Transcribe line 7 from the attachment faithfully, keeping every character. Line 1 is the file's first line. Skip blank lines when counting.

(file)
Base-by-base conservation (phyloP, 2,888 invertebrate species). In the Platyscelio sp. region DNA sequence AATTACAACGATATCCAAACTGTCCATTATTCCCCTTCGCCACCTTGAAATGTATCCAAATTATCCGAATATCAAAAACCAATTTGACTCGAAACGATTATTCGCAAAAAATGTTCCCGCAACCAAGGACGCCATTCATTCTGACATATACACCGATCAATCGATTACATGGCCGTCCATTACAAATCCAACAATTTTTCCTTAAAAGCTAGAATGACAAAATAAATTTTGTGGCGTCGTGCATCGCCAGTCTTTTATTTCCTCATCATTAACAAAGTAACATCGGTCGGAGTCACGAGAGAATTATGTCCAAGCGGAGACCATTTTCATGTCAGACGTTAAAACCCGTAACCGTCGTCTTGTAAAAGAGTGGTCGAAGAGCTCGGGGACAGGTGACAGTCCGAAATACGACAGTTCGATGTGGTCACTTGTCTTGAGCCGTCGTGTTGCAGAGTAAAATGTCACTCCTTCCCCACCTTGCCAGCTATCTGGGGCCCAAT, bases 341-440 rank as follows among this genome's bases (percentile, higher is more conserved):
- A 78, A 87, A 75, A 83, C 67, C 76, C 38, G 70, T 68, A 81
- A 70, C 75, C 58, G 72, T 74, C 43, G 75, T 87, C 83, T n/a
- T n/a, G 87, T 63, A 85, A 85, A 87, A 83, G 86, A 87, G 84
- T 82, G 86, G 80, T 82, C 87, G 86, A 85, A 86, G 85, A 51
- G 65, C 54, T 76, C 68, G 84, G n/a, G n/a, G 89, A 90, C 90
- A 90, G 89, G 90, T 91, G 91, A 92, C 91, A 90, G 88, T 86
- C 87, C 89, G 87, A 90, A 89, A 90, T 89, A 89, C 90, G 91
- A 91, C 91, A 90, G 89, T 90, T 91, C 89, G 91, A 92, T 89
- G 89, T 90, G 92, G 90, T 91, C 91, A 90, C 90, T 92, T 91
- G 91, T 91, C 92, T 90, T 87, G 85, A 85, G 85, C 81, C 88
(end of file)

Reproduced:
- A 90, G 89, G 90, T 91, G 91, A 92, C 91, A 90, G 88, T 86